Friday, August 19, 2016

Exploring the #3 cylinder



Come with us now as we explore the mysteries of the cylinder!

As I mentioned earlier, I was a little non-plussed that the compression in the #3 cylinder had fallen to 71/80, when it was 79/80 or so in January.

I couldn't find any reason for it. I didn't hear any air escaping during test, although I don't have very good hearing and I was kind of busy holding the prop under pressure to keep it from spinning.

So I bought a boroscope, the one Kevin Horton recommended on Van's Air Force -- the Vividia VA-400, which I think is a pretty nice piece of equipment for $149.

Last evening I had a look. Here, go on a 12-minute tour if you can stay awake.



As I was playing with the thing, my pal, Mike Hilger -- you probably know him from SteinAir -- stopped by. Mike is an A&P and looked at things and said things looked OK. We did note some carbon buildup, but he suggested flying for another 10 hours and checking the compression again because it's not unusual for these sorts of things to disappear.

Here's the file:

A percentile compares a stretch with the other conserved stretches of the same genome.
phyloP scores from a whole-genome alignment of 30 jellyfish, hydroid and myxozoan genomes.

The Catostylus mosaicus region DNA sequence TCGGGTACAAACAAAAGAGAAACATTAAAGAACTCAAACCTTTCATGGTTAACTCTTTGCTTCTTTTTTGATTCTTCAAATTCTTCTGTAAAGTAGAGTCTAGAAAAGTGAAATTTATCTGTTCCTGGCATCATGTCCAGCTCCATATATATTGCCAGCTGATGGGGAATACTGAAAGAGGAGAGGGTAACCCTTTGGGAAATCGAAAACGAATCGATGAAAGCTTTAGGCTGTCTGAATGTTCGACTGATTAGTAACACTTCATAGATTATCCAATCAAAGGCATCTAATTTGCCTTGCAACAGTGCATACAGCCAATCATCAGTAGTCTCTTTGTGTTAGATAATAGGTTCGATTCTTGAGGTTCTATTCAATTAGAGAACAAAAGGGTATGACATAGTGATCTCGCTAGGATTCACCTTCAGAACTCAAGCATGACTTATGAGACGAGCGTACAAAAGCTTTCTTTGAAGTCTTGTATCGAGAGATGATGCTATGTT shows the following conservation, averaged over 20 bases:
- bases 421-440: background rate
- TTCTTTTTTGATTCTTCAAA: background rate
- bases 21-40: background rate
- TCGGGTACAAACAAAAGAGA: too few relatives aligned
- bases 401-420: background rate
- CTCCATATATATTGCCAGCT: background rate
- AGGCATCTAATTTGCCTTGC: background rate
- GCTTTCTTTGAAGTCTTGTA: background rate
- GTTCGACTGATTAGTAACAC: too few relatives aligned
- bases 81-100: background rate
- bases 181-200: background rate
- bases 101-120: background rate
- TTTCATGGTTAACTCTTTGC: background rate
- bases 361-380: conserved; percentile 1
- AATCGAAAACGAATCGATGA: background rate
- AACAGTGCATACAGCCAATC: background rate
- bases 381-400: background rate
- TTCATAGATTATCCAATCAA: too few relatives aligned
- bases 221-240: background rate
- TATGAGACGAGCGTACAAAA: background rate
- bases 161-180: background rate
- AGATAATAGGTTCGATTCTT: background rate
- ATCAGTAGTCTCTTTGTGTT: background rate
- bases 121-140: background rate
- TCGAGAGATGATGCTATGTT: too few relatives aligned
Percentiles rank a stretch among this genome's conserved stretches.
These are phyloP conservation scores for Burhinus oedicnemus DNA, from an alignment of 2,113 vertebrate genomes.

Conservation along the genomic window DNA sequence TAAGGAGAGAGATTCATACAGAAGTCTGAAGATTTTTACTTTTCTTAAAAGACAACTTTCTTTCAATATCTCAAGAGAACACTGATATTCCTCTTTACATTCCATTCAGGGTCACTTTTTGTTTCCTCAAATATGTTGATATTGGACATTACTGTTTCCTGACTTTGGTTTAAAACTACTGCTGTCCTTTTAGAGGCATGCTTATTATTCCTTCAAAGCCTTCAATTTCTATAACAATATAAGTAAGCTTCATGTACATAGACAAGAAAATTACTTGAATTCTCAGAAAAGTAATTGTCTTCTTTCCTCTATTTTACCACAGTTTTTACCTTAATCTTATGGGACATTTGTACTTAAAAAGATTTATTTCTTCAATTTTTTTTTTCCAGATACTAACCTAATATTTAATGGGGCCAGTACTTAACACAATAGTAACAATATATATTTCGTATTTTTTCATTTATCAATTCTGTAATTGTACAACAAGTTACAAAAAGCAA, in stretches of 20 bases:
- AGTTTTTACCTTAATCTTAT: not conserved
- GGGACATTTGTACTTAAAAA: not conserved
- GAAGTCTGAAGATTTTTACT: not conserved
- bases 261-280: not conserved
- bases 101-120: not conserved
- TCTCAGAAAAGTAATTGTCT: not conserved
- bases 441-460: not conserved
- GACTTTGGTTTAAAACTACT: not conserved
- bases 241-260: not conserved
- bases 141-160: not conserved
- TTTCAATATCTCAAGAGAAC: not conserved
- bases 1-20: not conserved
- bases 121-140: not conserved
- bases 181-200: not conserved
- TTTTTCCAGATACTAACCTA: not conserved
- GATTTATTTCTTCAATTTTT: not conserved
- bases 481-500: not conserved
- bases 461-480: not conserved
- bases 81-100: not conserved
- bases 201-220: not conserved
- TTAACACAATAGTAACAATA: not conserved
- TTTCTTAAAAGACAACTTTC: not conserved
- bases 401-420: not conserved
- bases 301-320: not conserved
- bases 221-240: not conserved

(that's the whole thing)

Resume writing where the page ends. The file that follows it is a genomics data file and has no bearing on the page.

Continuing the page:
Fine. I buttoned things up.

I posted the video -- a much shakier video -- on Facebook and another A&P (at least I think he's an A&P) said "pull that jug and fix the the broken ring."

What broken ring?

I don't know what a broken ring looks like but apparently he sees something there that others don't.

So I'm looking for analysis from other people who know what to look for.

For the record, I've noticed no increase in oil consumption.

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